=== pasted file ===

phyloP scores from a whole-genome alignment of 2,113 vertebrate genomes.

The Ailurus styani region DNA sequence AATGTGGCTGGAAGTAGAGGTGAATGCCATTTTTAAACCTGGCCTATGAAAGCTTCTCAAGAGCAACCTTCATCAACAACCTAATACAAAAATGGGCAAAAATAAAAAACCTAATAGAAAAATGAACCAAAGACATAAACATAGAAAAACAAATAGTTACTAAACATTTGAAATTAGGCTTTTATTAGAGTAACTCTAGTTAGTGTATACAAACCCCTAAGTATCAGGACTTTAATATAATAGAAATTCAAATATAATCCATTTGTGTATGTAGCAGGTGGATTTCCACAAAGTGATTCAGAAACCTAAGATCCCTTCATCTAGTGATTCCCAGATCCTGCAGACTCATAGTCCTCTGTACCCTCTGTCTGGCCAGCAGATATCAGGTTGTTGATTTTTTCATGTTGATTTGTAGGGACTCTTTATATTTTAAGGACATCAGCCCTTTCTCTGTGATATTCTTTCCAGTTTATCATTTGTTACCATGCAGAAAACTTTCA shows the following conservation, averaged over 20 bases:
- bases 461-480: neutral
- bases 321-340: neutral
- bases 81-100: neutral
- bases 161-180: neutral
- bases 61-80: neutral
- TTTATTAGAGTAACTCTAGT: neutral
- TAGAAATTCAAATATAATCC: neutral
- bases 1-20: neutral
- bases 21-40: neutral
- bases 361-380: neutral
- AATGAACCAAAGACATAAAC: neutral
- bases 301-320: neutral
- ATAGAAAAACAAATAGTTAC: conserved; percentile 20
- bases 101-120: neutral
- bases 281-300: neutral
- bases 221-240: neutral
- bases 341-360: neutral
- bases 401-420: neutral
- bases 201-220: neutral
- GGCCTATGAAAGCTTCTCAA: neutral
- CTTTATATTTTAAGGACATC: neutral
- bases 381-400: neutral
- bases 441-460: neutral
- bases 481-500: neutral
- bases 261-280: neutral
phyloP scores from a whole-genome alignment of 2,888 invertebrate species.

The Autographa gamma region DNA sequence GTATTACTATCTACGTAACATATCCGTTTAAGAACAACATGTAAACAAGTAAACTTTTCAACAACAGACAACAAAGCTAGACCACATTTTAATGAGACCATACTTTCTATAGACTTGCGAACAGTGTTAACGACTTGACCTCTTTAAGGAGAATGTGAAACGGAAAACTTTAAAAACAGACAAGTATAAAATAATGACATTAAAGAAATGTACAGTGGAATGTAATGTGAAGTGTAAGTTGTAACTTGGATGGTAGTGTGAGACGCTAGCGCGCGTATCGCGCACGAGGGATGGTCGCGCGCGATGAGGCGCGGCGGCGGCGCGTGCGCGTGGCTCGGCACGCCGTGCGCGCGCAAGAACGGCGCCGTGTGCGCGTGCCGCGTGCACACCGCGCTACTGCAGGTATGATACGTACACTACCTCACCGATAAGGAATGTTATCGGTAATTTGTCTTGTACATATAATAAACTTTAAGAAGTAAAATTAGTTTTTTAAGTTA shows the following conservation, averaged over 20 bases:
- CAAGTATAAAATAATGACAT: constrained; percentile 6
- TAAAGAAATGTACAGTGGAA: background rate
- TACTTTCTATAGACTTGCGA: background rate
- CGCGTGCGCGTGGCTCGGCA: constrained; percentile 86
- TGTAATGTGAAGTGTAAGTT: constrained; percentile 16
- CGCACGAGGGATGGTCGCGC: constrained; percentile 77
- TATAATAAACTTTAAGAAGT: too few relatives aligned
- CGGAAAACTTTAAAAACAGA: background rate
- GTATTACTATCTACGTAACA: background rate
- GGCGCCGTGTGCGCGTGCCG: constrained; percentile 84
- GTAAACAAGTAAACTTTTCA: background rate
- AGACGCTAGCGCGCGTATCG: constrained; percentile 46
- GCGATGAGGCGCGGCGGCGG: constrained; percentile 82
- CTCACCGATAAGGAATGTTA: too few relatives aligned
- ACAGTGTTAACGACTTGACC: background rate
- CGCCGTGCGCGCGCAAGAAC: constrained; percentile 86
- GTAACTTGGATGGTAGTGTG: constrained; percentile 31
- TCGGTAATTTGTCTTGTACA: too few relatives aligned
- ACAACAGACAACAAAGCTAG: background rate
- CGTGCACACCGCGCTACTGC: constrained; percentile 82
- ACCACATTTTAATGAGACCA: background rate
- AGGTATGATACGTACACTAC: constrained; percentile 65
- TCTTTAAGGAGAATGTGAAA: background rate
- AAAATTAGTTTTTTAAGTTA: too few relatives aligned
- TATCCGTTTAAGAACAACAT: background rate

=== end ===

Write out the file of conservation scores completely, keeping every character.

phyloP scores from a whole-genome alignment of 2,113 vertebrate genomes.

The Ailurus styani region DNA sequence AATGTGGCTGGAAGTAGAGGTGAATGCCATTTTTAAACCTGGCCTATGAAAGCTTCTCAAGAGCAACCTTCATCAACAACCTAATACAAAAATGGGCAAAAATAAAAAACCTAATAGAAAAATGAACCAAAGACATAAACATAGAAAAACAAATAGTTACTAAACATTTGAAATTAGGCTTTTATTAGAGTAACTCTAGTTAGTGTATACAAACCCCTAAGTATCAGGACTTTAATATAATAGAAATTCAAATATAATCCATTTGTGTATGTAGCAGGTGGATTTCCACAAAGTGATTCAGAAACCTAAGATCCCTTCATCTAGTGATTCCCAGATCCTGCAGACTCATAGTCCTCTGTACCCTCTGTCTGGCCAGCAGATATCAGGTTGTTGATTTTTTCATGTTGATTTGTAGGGACTCTTTATATTTTAAGGACATCAGCCCTTTCTCTGTGATATTCTTTCCAGTTTATCATTTGTTACCATGCAGAAAACTTTCA shows the following conservation, averaged over 20 bases:
- bases 461-480: neutral
- bases 321-340: neutral
- bases 81-100: neutral
- bases 161-180: neutral
- bases 61-80: neutral
- TTTATTAGAGTAACTCTAGT: neutral
- TAGAAATTCAAATATAATCC: neutral
- bases 1-20: neutral
- bases 21-40: neutral
- bases 361-380: neutral
- AATGAACCAAAGACATAAAC: neutral
- bases 301-320: neutral
- ATAGAAAAACAAATAGTTAC: conserved; percentile 20
- bases 101-120: neutral
- bases 281-300: neutral
- bases 221-240: neutral
- bases 341-360: neutral
- bases 401-420: neutral
- bases 201-220: neutral
- GGCCTATGAAAGCTTCTCAA: neutral
- CTTTATATTTTAAGGACATC: neutral
- bases 381-400: neutral
- bases 441-460: neutral
- bases 481-500: neutral
- bases 261-280: neutral
phyloP scores from a whole-genome alignment of 2,888 invertebrate species.

The Autographa gamma region DNA sequence GTATTACTATCTACGTAACATATCCGTTTAAGAACAACATGTAAACAAGTAAACTTTTCAACAACAGACAACAAAGCTAGACCACATTTTAATGAGACCATACTTTCTATAGACTTGCGAACAGTGTTAACGACTTGACCTCTTTAAGGAGAATGTGAAACGGAAAACTTTAAAAACAGACAAGTATAAAATAATGACATTAAAGAAATGTACAGTGGAATGTAATGTGAAGTGTAAGTTGTAACTTGGATGGTAGTGTGAGACGCTAGCGCGCGTATCGCGCACGAGGGATGGTCGCGCGCGATGAGGCGCGGCGGCGGCGCGTGCGCGTGGCTCGGCACGCCGTGCGCGCGCAAGAACGGCGCCGTGTGCGCGTGCCGCGTGCACACCGCGCTACTGCAGGTATGATACGTACACTACCTCACCGATAAGGAATGTTATCGGTAATTTGTCTTGTACATATAATAAACTTTAAGAAGTAAAATTAGTTTTTTAAGTTA shows the following conservation, averaged over 20 bases:
- CAAGTATAAAATAATGACAT: constrained; percentile 6
- TAAAGAAATGTACAGTGGAA: background rate
- TACTTTCTATAGACTTGCGA: background rate
- CGCGTGCGCGTGGCTCGGCA: constrained; percentile 86
- TGTAATGTGAAGTGTAAGTT: constrained; percentile 16
- CGCACGAGGGATGGTCGCGC: constrained; percentile 77
- TATAATAAACTTTAAGAAGT: too few relatives aligned
- CGGAAAACTTTAAAAACAGA: background rate
- GTATTACTATCTACGTAACA: background rate
- GGCGCCGTGTGCGCGTGCCG: constrained; percentile 84
- GTAAACAAGTAAACTTTTCA: background rate
- AGACGCTAGCGCGCGTATCG: constrained; percentile 46
- GCGATGAGGCGCGGCGGCGG: constrained; percentile 82
- CTCACCGATAAGGAATGTTA: too few relatives aligned
- ACAGTGTTAACGACTTGACC: background rate
- CGCCGTGCGCGCGCAAGAAC: constrained; percentile 86
- GTAACTTGGATGGTAGTGTG: constrained; percentile 31
- TCGGTAATTTGTCTTGTACA: too few relatives aligned
- ACAACAGACAACAAAGCTAG: background rate
- CGTGCACACCGCGCTACTGC: constrained; percentile 82
- ACCACATTTTAATGAGACCA: background rate
- AGGTATGATACGTACACTAC: constrained; percentile 65
- TCTTTAAGGAGAATGTGAAA: background rate
- AAAATTAGTTTTTTAAGTTA: too few relatives aligned
- TATCCGTTTAAGAACAACAT: background rate